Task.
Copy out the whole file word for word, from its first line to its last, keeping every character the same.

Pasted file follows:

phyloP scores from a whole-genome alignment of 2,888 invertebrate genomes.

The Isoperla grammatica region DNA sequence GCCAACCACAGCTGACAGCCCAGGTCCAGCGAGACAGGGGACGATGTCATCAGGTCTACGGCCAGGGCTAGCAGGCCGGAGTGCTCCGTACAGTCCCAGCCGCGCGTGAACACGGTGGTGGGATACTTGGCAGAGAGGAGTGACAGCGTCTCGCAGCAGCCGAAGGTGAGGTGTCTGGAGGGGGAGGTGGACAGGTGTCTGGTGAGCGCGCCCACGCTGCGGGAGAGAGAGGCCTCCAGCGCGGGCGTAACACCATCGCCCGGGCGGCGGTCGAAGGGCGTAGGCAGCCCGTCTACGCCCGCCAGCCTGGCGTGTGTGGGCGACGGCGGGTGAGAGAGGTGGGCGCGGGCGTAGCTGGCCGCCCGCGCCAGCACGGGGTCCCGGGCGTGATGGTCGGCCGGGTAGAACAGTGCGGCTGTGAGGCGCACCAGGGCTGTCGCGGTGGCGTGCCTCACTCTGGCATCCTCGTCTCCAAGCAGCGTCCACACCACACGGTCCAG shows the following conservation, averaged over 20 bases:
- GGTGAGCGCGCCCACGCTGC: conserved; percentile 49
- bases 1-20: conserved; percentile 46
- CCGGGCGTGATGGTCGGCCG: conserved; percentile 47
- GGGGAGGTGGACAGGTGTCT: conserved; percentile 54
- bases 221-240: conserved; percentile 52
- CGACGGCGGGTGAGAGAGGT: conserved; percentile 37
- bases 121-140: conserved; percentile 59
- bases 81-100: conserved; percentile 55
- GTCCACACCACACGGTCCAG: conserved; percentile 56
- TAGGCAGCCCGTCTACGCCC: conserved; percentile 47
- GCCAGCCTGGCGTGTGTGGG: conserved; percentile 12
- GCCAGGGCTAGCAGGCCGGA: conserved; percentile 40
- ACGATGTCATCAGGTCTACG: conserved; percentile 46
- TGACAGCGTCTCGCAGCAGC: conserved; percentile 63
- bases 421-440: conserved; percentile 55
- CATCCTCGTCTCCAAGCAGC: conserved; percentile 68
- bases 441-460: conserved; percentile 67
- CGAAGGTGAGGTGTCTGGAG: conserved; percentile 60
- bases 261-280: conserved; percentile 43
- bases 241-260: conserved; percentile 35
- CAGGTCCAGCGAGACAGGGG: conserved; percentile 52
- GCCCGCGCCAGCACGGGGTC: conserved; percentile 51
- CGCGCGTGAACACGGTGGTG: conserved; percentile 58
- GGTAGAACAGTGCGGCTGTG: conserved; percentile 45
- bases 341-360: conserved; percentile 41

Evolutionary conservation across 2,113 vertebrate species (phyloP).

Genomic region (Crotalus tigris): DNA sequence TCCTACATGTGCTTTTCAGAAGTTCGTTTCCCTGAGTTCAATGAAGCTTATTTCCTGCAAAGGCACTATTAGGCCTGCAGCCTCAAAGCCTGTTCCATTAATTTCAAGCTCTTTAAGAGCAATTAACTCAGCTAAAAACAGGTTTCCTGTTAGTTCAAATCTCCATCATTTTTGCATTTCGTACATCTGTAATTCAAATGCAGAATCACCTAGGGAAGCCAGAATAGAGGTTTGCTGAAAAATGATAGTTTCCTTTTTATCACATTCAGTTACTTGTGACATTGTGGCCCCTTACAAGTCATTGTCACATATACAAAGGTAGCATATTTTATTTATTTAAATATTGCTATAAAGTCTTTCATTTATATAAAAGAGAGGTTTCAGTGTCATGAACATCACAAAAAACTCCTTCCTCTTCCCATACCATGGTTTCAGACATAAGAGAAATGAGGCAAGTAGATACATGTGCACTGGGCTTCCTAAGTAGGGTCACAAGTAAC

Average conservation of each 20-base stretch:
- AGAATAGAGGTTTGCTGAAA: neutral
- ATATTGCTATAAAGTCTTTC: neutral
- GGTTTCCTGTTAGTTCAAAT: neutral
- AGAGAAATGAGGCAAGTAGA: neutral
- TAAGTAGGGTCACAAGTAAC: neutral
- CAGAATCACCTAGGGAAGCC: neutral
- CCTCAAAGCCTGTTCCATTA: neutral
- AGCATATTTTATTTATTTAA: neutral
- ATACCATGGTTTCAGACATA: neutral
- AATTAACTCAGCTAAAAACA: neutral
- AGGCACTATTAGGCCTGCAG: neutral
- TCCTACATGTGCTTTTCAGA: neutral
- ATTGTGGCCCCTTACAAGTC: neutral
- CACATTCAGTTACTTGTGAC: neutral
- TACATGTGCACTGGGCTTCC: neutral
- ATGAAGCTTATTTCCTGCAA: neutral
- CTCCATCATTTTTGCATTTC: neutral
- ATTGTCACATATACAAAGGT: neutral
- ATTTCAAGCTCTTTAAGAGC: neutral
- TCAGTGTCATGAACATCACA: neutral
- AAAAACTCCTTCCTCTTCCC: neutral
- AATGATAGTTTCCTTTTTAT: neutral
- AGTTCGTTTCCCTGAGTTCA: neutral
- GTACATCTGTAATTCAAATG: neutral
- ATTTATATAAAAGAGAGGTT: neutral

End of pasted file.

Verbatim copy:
phyloP scores from a whole-genome alignment of 2,888 invertebrate genomes.

The Isoperla grammatica region DNA sequence GCCAACCACAGCTGACAGCCCAGGTCCAGCGAGACAGGGGACGATGTCATCAGGTCTACGGCCAGGGCTAGCAGGCCGGAGTGCTCCGTACAGTCCCAGCCGCGCGTGAACACGGTGGTGGGATACTTGGCAGAGAGGAGTGACAGCGTCTCGCAGCAGCCGAAGGTGAGGTGTCTGGAGGGGGAGGTGGACAGGTGTCTGGTGAGCGCGCCCACGCTGCGGGAGAGAGAGGCCTCCAGCGCGGGCGTAACACCATCGCCCGGGCGGCGGTCGAAGGGCGTAGGCAGCCCGTCTACGCCCGCCAGCCTGGCGTGTGTGGGCGACGGCGGGTGAGAGAGGTGGGCGCGGGCGTAGCTGGCCGCCCGCGCCAGCACGGGGTCCCGGGCGTGATGGTCGGCCGGGTAGAACAGTGCGGCTGTGAGGCGCACCAGGGCTGTCGCGGTGGCGTGCCTCACTCTGGCATCCTCGTCTCCAAGCAGCGTCCACACCACACGGTCCAG shows the following conservation, averaged over 20 bases:
- GGTGAGCGCGCCCACGCTGC: conserved; percentile 49
- bases 1-20: conserved; percentile 46
- CCGGGCGTGATGGTCGGCCG: conserved; percentile 47
- GGGGAGGTGGACAGGTGTCT: conserved; percentile 54
- bases 221-240: conserved; percentile 52
- CGACGGCGGGTGAGAGAGGT: conserved; percentile 37
- bases 121-140: conserved; percentile 59
- bases 81-100: conserved; percentile 55
- GTCCACACCACACGGTCCAG: conserved; percentile 56
- TAGGCAGCCCGTCTACGCCC: conserved; percentile 47
- GCCAGCCTGGCGTGTGTGGG: conserved; percentile 12
- GCCAGGGCTAGCAGGCCGGA: conserved; percentile 40
- ACGATGTCATCAGGTCTACG: conserved; percentile 46
- TGACAGCGTCTCGCAGCAGC: conserved; percentile 63
- bases 421-440: conserved; percentile 55
- CATCCTCGTCTCCAAGCAGC: conserved; percentile 68
- bases 441-460: conserved; percentile 67
- CGAAGGTGAGGTGTCTGGAG: conserved; percentile 60
- bases 261-280: conserved; percentile 43
- bases 241-260: conserved; percentile 35
- CAGGTCCAGCGAGACAGGGG: conserved; percentile 52
- GCCCGCGCCAGCACGGGGTC: conserved; percentile 51
- CGCGCGTGAACACGGTGGTG: conserved; percentile 58
- GGTAGAACAGTGCGGCTGTG: conserved; percentile 45
- bases 341-360: conserved; percentile 41

Evolutionary conservation across 2,113 vertebrate species (phyloP).

Genomic region (Crotalus tigris): DNA sequence TCCTACATGTGCTTTTCAGAAGTTCGTTTCCCTGAGTTCAATGAAGCTTATTTCCTGCAAAGGCACTATTAGGCCTGCAGCCTCAAAGCCTGTTCCATTAATTTCAAGCTCTTTAAGAGCAATTAACTCAGCTAAAAACAGGTTTCCTGTTAGTTCAAATCTCCATCATTTTTGCATTTCGTACATCTGTAATTCAAATGCAGAATCACCTAGGGAAGCCAGAATAGAGGTTTGCTGAAAAATGATAGTTTCCTTTTTATCACATTCAGTTACTTGTGACATTGTGGCCCCTTACAAGTCATTGTCACATATACAAAGGTAGCATATTTTATTTATTTAAATATTGCTATAAAGTCTTTCATTTATATAAAAGAGAGGTTTCAGTGTCATGAACATCACAAAAAACTCCTTCCTCTTCCCATACCATGGTTTCAGACATAAGAGAAATGAGGCAAGTAGATACATGTGCACTGGGCTTCCTAAGTAGGGTCACAAGTAAC

Average conservation of each 20-base stretch:
- AGAATAGAGGTTTGCTGAAA: neutral
- ATATTGCTATAAAGTCTTTC: neutral
- GGTTTCCTGTTAGTTCAAAT: neutral
- AGAGAAATGAGGCAAGTAGA: neutral
- TAAGTAGGGTCACAAGTAAC: neutral
- CAGAATCACCTAGGGAAGCC: neutral
- CCTCAAAGCCTGTTCCATTA: neutral
- AGCATATTTTATTTATTTAA: neutral
- ATACCATGGTTTCAGACATA: neutral
- AATTAACTCAGCTAAAAACA: neutral
- AGGCACTATTAGGCCTGCAG: neutral
- TCCTACATGTGCTTTTCAGA: neutral
- ATTGTGGCCCCTTACAAGTC: neutral
- CACATTCAGTTACTTGTGAC: neutral
- TACATGTGCACTGGGCTTCC: neutral
- ATGAAGCTTATTTCCTGCAA: neutral
- CTCCATCATTTTTGCATTTC: neutral
- ATTGTCACATATACAAAGGT: neutral
- ATTTCAAGCTCTTTAAGAGC: neutral
- TCAGTGTCATGAACATCACA: neutral
- AAAAACTCCTTCCTCTTCCC: neutral
- AATGATAGTTTCCTTTTTAT: neutral
- AGTTCGTTTCCCTGAGTTCA: neutral
- GTACATCTGTAATTCAAATG: neutral
- ATTTATATAAAAGAGAGGTT: neutral